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Sports Business

Final Four boss suddenly exits NCAA

September 7, 2016
KEYWORDS Sports Business

Mark Lewis’ departure from the NCAA was a lot quieter than his arrival in April 2012.

At the end of August, Lewis left his role as the NCAA’s executive vice president for championships and alliances to take a job out of sports in Montana. 

It’s an odd career twist for Lewis, who previously worked on marketing the NFL and Olympics. Before joining the NCAA, Lewis was president of Jet Set Sports, a global hospitality and event firm based in New Jersey.

The NCAA was widely criticized when it ousted Greg Shaheen just more than four years ago and essentially replaced him with Lewis to oversee its championship events in addition to media and sponsorship deals. 

In 2012, broadcasters Billy Packer and Dick Vitale called the NCAA’s decision to oust Shaheen “sad” and a “bad move” in Twitter messages. Duke University Coach Mike Krzyzewski told CBSSports.com that Shaheen’s removal was a “huge loss for our game.” And reporters for CBS and ESPN—the two main broadcasters of NCAA championship events—tweeted that the decision was “puzzling,” idiotic” and a “damn shame.”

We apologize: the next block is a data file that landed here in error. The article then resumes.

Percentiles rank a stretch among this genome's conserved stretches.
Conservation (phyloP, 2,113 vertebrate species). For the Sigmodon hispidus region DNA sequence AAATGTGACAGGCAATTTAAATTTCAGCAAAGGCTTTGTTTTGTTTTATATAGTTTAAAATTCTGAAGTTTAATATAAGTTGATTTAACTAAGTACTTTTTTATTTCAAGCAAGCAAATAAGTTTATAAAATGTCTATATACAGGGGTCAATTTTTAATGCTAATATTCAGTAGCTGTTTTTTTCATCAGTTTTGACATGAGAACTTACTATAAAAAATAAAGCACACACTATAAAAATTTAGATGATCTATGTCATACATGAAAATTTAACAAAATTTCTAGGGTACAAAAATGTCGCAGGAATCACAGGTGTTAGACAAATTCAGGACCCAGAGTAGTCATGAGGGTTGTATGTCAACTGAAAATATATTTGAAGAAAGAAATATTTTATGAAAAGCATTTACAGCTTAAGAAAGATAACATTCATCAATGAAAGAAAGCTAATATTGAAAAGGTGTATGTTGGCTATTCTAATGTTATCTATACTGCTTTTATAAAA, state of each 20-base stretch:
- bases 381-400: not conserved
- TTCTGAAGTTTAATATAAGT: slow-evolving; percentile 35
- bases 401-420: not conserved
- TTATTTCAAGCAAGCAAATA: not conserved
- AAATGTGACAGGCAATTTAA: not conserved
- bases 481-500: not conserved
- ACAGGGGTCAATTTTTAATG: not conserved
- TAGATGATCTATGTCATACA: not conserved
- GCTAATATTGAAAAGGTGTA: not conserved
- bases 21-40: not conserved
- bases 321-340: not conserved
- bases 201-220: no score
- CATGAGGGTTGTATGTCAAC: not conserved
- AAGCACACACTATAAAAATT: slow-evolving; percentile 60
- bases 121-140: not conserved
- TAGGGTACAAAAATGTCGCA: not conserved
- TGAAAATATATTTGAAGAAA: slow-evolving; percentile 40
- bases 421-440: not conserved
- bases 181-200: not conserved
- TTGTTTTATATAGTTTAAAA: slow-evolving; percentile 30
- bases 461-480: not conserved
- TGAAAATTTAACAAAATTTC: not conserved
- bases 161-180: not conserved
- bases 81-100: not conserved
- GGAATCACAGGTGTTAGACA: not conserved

But Lewis, 49, was later praised in some circles for his work at the NCAA.

Lewis helped negotiate an eight-year, $8.8 billion extension with CBS and Turner Sports to broadcast the men’s basketball tournament—widely known as March Madness. He also played a big part in negotiating several corporate sponsorship deals for the association. During his tenure, Lewis signed deals with three new NCAA corporate sponsors, growing that list from 14 to 17.

Sources inside the NCAA told IBJ the announcement came as a surprise to NCAA employees—even those working directly with Lewis.

Lewis could not immediately be reached Wednesday for comment.

Lewis told Sports Business Journal that he was leaving to take a private non-sports job in Montana. 

“I’m changing my life, basically,” Lewis told Sports Business Journal. “I’m not going to be in sports anymore. It wasn’t like a lightning bolt hit me. It just evolved.

“Working on budgets and business plans and the end of the fiscal year, I’ve just been thinking about my life, my wife and my 7- and 8-year-olds,” he added. “It wasn’t like one day I woke up and said, ‘I’m leaving.’ It’s just time for me to start doing things differently.”

In addition to the CBS deal, Lewis, a former University of Georgia football player, was best known for his successful effort to get the NCAA and its member schools to cover travel costs for athletes’ families to attend the men’s and women’s Final Four and the College Football Playoff Championship. The payments of $3,000 to $4,000 started last season.

Lewis also worked to downsize press row at Final Fours so that players’ family members could sit closer to the court. 

Lewis told Sports Business Journal he began talking to NCAA President Mark Emmert about a career change in July. 

NCAA sources told IBJ that the position Lewis is vacating will remain unchanged and that a search for a replacement will begin soon.

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